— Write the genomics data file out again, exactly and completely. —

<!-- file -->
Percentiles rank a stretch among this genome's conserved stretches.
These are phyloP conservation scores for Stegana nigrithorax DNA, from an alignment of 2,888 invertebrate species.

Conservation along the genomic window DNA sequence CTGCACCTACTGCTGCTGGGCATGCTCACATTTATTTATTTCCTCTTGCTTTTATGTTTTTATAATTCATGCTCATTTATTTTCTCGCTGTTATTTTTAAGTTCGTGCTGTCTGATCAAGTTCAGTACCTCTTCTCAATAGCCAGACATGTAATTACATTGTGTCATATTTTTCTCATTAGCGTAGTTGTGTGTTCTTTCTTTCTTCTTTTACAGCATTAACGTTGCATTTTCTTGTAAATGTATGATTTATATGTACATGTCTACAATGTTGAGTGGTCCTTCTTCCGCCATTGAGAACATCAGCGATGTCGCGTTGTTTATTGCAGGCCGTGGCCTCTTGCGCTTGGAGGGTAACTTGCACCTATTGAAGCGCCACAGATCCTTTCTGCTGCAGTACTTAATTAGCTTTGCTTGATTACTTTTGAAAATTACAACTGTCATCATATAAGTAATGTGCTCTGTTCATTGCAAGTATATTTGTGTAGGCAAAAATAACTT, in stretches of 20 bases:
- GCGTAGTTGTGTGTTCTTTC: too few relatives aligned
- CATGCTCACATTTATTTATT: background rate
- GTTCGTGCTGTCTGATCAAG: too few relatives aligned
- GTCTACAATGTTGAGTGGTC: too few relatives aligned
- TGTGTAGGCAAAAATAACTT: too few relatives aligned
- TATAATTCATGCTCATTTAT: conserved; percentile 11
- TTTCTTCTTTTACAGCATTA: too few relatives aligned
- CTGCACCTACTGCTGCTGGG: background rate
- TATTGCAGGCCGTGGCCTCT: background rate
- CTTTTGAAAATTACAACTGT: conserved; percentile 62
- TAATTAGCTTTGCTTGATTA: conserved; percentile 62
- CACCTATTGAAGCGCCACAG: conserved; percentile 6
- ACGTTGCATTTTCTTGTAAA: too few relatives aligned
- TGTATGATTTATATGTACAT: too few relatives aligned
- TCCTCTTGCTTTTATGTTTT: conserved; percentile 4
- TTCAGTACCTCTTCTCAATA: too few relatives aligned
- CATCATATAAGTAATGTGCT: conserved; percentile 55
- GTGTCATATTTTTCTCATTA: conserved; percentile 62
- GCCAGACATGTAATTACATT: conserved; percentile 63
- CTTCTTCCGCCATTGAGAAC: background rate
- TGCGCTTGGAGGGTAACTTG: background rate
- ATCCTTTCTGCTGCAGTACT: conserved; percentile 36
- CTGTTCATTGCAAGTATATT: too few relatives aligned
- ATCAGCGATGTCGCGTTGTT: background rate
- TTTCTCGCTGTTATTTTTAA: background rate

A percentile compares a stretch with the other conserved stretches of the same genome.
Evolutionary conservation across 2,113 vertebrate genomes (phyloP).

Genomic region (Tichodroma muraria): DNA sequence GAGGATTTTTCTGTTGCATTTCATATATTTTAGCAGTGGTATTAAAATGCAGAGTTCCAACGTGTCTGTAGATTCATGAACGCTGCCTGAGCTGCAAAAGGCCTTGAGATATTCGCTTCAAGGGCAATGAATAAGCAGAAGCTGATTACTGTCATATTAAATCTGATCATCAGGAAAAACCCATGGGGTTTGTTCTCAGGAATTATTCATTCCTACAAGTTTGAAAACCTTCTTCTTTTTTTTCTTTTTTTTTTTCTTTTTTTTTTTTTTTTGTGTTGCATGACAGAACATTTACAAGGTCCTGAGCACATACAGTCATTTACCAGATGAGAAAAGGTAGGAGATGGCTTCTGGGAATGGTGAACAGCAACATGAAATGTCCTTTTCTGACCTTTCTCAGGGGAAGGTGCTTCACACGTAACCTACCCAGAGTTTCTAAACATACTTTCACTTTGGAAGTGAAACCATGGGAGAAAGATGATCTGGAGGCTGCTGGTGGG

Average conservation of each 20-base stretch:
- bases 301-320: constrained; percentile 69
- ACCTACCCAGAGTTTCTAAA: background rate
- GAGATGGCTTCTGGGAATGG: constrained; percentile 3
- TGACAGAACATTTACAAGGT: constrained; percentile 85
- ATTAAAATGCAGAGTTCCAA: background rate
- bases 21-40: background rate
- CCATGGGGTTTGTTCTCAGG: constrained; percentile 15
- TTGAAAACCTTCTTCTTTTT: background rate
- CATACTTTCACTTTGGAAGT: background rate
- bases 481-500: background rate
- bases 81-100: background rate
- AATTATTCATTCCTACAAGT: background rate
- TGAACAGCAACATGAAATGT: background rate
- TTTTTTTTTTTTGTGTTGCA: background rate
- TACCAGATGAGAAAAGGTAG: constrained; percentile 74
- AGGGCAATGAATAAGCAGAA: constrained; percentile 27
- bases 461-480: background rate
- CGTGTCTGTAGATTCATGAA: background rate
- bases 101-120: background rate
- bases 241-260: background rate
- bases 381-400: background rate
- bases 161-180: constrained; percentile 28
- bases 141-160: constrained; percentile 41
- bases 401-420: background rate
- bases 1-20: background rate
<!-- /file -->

Percentiles rank a stretch among this genome's conserved stretches.
These are phyloP conservation scores for Stegana nigrithorax DNA, from an alignment of 2,888 invertebrate species.

Conservation along the genomic window DNA sequence CTGCACCTACTGCTGCTGGGCATGCTCACATTTATTTATTTCCTCTTGCTTTTATGTTTTTATAATTCATGCTCATTTATTTTCTCGCTGTTATTTTTAAGTTCGTGCTGTCTGATCAAGTTCAGTACCTCTTCTCAATAGCCAGACATGTAATTACATTGTGTCATATTTTTCTCATTAGCGTAGTTGTGTGTTCTTTCTTTCTTCTTTTACAGCATTAACGTTGCATTTTCTTGTAAATGTATGATTTATATGTACATGTCTACAATGTTGAGTGGTCCTTCTTCCGCCATTGAGAACATCAGCGATGTCGCGTTGTTTATTGCAGGCCGTGGCCTCTTGCGCTTGGAGGGTAACTTGCACCTATTGAAGCGCCACAGATCCTTTCTGCTGCAGTACTTAATTAGCTTTGCTTGATTACTTTTGAAAATTACAACTGTCATCATATAAGTAATGTGCTCTGTTCATTGCAAGTATATTTGTGTAGGCAAAAATAACTT, in stretches of 20 bases:
- GCGTAGTTGTGTGTTCTTTC: too few relatives aligned
- CATGCTCACATTTATTTATT: background rate
- GTTCGTGCTGTCTGATCAAG: too few relatives aligned
- GTCTACAATGTTGAGTGGTC: too few relatives aligned
- TGTGTAGGCAAAAATAACTT: too few relatives aligned
- TATAATTCATGCTCATTTAT: conserved; percentile 11
- TTTCTTCTTTTACAGCATTA: too few relatives aligned
- CTGCACCTACTGCTGCTGGG: background rate
- TATTGCAGGCCGTGGCCTCT: background rate
- CTTTTGAAAATTACAACTGT: conserved; percentile 62
- TAATTAGCTTTGCTTGATTA: conserved; percentile 62
- CACCTATTGAAGCGCCACAG: conserved; percentile 6
- ACGTTGCATTTTCTTGTAAA: too few relatives aligned
- TGTATGATTTATATGTACAT: too few relatives aligned
- TCCTCTTGCTTTTATGTTTT: conserved; percentile 4
- TTCAGTACCTCTTCTCAATA: too few relatives aligned
- CATCATATAAGTAATGTGCT: conserved; percentile 55
- GTGTCATATTTTTCTCATTA: conserved; percentile 62
- GCCAGACATGTAATTACATT: conserved; percentile 63
- CTTCTTCCGCCATTGAGAAC: background rate
- TGCGCTTGGAGGGTAACTTG: background rate
- ATCCTTTCTGCTGCAGTACT: conserved; percentile 36
- CTGTTCATTGCAAGTATATT: too few relatives aligned
- ATCAGCGATGTCGCGTTGTT: background rate
- TTTCTCGCTGTTATTTTTAA: background rate

A percentile compares a stretch with the other conserved stretches of the same genome.
Evolutionary conservation across 2,113 vertebrate genomes (phyloP).

Genomic region (Tichodroma muraria): DNA sequence GAGGATTTTTCTGTTGCATTTCATATATTTTAGCAGTGGTATTAAAATGCAGAGTTCCAACGTGTCTGTAGATTCATGAACGCTGCCTGAGCTGCAAAAGGCCTTGAGATATTCGCTTCAAGGGCAATGAATAAGCAGAAGCTGATTACTGTCATATTAAATCTGATCATCAGGAAAAACCCATGGGGTTTGTTCTCAGGAATTATTCATTCCTACAAGTTTGAAAACCTTCTTCTTTTTTTTCTTTTTTTTTTTCTTTTTTTTTTTTTTTTGTGTTGCATGACAGAACATTTACAAGGTCCTGAGCACATACAGTCATTTACCAGATGAGAAAAGGTAGGAGATGGCTTCTGGGAATGGTGAACAGCAACATGAAATGTCCTTTTCTGACCTTTCTCAGGGGAAGGTGCTTCACACGTAACCTACCCAGAGTTTCTAAACATACTTTCACTTTGGAAGTGAAACCATGGGAGAAAGATGATCTGGAGGCTGCTGGTGGG

Average conservation of each 20-base stretch:
- bases 301-320: constrained; percentile 69
- ACCTACCCAGAGTTTCTAAA: background rate
- GAGATGGCTTCTGGGAATGG: constrained; percentile 3
- TGACAGAACATTTACAAGGT: constrained; percentile 85
- ATTAAAATGCAGAGTTCCAA: background rate
- bases 21-40: background rate
- CCATGGGGTTTGTTCTCAGG: constrained; percentile 15
- TTGAAAACCTTCTTCTTTTT: background rate
- CATACTTTCACTTTGGAAGT: background rate
- bases 481-500: background rate
- bases 81-100: background rate
- AATTATTCATTCCTACAAGT: background rate
- TGAACAGCAACATGAAATGT: background rate
- TTTTTTTTTTTTGTGTTGCA: background rate
- TACCAGATGAGAAAAGGTAG: constrained; percentile 74
- AGGGCAATGAATAAGCAGAA: constrained; percentile 27
- bases 461-480: background rate
- CGTGTCTGTAGATTCATGAA: background rate
- bases 101-120: background rate
- bases 241-260: background rate
- bases 381-400: background rate
- bases 161-180: constrained; percentile 28
- bases 141-160: constrained; percentile 41
- bases 401-420: background rate
- bases 1-20: background rate